Some days I wonder if I ever learned anything useful in school!  A zillion years of formal education (with pretty good grades), and I never had to learn basic anatomy.  That seems so wrong – and is why my children are learning some basics about how their bodies work.  But I digress.

Whenever something goes into people’s mouths (steak, tofu, twinkies, salad, asparagus, ice cream…), their bodies use the nutrients they need, and sends waste into the bloodstream.  The bloodstream then flows through the kidneys, which are incredibly complex filters. 

They do more than act as filters, though.

Our kidneys analyze the stuff they’re sent and sort everything.  Electrolytes that the body needs (sodium, potassium, etc) are measured out in just the right amounts and allowed into the bloodstream.  Waste and extra water is shuffled off to the bladder for removal as urine.

It doesn’t stop there, though.  In addition to filtering out wastes, these fist-sized organs release one hormone to tell our bone marrow to make red blood cells, another that helps regulate blood pressure, and a third substance involved in calcium maintenance in the bloodstream.  When the kidneys aren’t doing their job, these things don’t get done.  The kidneys are important!

But I still had some questions.

  • Why are lab tests that check kidney function called a renal panel?
  • Why are kidney doctors called nephrologists?
  • What about those lab tests?

Slowly, I’m learning.

Renal – The Latin word for kidney is ren, plural renes.

Nephrology –  Just as the lungs are full of little air sacks called alveoli, the kidneys are full of little tubes called nephrons.  (So why do we have pulmonologists, instead of alveolologists?)

This didn’t just turn into an etymology blog, but if you’re into word origins, it’s interesting to note that νεφρός (transliterated nephros) is the Greek word for kidney.

Labs – A renal panel includes electrolytes (sodium, potassium, chloride, and bicarbonate), blood urea nitrogen, creatinine, glucose, albumin, calcium, and phosphate.  My doctor has never ordered a renal panel.  Either she orders a CMP (which includes all these tests and more), or a few select tests.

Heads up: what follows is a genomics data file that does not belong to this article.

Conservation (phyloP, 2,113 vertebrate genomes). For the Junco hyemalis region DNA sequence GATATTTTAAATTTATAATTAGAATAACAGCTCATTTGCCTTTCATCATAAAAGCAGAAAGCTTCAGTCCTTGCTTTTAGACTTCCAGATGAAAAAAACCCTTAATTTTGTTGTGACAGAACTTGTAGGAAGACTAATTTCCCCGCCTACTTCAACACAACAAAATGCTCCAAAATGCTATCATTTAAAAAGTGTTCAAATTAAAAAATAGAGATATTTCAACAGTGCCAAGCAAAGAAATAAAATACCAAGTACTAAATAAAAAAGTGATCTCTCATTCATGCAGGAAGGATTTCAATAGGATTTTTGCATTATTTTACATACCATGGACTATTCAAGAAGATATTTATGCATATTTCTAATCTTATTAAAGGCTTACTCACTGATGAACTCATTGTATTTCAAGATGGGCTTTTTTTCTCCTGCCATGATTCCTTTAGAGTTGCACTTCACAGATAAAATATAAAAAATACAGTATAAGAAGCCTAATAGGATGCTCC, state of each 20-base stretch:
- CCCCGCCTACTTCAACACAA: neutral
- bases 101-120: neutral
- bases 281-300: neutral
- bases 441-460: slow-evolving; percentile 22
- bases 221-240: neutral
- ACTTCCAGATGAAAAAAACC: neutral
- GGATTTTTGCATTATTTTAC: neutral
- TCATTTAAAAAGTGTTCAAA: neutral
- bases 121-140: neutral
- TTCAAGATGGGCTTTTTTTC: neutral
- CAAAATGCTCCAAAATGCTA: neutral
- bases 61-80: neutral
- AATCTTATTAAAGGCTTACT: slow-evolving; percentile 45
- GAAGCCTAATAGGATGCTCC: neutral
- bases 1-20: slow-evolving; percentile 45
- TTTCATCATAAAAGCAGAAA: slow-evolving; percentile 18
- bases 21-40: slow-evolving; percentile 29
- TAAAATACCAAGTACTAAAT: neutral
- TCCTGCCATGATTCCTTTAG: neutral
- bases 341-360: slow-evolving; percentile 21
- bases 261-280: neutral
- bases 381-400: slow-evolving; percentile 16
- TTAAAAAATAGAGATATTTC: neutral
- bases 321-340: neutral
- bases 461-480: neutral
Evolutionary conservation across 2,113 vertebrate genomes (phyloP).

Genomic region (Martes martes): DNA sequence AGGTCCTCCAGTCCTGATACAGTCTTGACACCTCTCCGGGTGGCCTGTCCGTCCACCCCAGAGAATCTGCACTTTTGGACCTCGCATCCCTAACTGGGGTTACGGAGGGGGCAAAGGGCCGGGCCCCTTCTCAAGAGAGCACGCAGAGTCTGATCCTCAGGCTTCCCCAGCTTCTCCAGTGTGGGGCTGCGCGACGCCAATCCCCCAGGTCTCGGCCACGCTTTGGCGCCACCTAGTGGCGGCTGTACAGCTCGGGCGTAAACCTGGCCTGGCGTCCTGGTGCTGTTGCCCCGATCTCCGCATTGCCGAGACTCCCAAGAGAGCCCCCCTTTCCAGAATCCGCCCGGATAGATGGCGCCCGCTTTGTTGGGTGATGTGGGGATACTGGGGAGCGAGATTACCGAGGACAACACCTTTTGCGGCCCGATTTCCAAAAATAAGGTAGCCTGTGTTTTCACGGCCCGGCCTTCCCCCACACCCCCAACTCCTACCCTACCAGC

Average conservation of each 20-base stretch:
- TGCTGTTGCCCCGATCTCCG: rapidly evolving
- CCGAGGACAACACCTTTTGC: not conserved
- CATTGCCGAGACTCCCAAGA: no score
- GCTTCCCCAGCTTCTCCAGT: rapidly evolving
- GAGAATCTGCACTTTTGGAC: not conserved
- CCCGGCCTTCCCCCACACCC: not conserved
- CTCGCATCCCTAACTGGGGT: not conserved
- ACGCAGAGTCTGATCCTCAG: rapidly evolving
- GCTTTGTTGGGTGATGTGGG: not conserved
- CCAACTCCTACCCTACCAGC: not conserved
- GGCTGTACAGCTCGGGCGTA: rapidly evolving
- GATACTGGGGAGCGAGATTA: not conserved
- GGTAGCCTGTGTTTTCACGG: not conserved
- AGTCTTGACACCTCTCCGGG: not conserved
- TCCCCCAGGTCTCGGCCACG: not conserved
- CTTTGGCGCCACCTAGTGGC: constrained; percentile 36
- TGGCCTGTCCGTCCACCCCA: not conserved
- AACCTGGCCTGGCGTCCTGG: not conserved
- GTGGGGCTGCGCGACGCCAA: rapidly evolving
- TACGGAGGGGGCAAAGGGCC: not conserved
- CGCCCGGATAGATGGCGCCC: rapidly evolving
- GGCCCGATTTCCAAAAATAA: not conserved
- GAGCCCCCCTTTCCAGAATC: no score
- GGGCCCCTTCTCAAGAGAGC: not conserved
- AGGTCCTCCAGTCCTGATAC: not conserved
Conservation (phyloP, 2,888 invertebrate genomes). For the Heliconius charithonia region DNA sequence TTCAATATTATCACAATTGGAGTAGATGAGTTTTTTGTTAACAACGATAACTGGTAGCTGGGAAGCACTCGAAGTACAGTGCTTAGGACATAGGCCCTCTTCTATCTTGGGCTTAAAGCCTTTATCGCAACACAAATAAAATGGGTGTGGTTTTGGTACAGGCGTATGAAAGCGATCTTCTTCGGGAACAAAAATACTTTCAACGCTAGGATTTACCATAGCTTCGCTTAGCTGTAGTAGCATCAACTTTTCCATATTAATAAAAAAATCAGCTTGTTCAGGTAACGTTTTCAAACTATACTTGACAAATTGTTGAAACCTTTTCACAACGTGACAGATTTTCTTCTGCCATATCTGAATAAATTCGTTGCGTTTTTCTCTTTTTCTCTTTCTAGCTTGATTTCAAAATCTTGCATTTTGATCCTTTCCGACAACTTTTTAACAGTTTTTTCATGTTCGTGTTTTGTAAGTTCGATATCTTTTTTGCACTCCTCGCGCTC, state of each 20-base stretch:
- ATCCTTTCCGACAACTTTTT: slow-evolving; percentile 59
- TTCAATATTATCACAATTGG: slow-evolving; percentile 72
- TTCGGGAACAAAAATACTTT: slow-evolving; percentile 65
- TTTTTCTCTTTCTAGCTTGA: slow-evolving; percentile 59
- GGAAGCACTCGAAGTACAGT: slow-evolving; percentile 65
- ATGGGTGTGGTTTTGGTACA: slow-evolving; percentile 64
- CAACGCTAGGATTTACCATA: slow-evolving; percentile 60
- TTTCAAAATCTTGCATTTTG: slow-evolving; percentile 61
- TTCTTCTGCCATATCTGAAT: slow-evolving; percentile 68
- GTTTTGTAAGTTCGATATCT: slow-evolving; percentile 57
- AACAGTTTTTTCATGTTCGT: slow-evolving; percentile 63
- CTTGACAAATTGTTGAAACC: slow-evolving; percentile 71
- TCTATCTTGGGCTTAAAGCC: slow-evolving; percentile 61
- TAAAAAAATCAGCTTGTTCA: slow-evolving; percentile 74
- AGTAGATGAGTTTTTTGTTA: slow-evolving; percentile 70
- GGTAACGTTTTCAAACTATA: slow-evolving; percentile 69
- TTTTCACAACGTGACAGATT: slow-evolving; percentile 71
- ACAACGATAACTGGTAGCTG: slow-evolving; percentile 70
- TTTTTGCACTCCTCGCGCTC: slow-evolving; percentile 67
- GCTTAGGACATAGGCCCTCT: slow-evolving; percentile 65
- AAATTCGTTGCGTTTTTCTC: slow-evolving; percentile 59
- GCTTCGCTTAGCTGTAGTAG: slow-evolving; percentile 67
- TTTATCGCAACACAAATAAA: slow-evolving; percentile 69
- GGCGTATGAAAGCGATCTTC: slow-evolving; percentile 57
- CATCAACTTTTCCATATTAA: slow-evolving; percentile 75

BUN – blood urea nitrogen – the normal range for this test is around 6-20 mg/dL (or 2.1-7.1 mmol/L) in adults, although there can be slight variations between different labs (my lab uses 7-23 as its normal range).  Labs usually print their reference range right on the report, which is nice because we don’t have to guess.  High numbers can indicate a problem, but can also be due to dehydration or a high protein diet.

Creatinine – according to LabTestsOnline, the normal range for this test depends on age and gender:  0.6-1.1 for women age 18-60, and 0.9-1.3 for men in the same age range are reasonable numbers.  Again, labs can vary.  My lab’s normal range for this blood test is 0.4-1.0.  As with BUN, high numbers can indicate a kidney problem, but can also be due to dehydration.  Note that creatinine can also be checked with a urine test.

BUN/CRE Ratio – some labs will also report the ratio of blood urea nitrogen to serum creatinine.  Ratios are interesting.  The individual components can fall within the normal range, yet the ratio of one to the other be out of whack (to use a technical term).

eGFR – Estimated Glomerular Filtration Rate – this is a calculation (not a separate test) based on serum creat and a bunch of other details.  The National Kidney Foundation has a handy-dandy eGFR calculator available online.  And if you wonder, as I did, where they came up with a name like glomerular, the glomerulus is one little part of every nephron.

Since these lab tests are easily affected by what people eat and how much they’ve had to drink, it’s easy to see why doctors don’t worry about fluctuations of one or two numbers.  That explains why, if something is outside the normal range, my doctor orders a re-test.  It’s the long-term trend she’s looking for, not the occasional blip caused by my steak & eggs breakfast.


For more reading about the kidneys: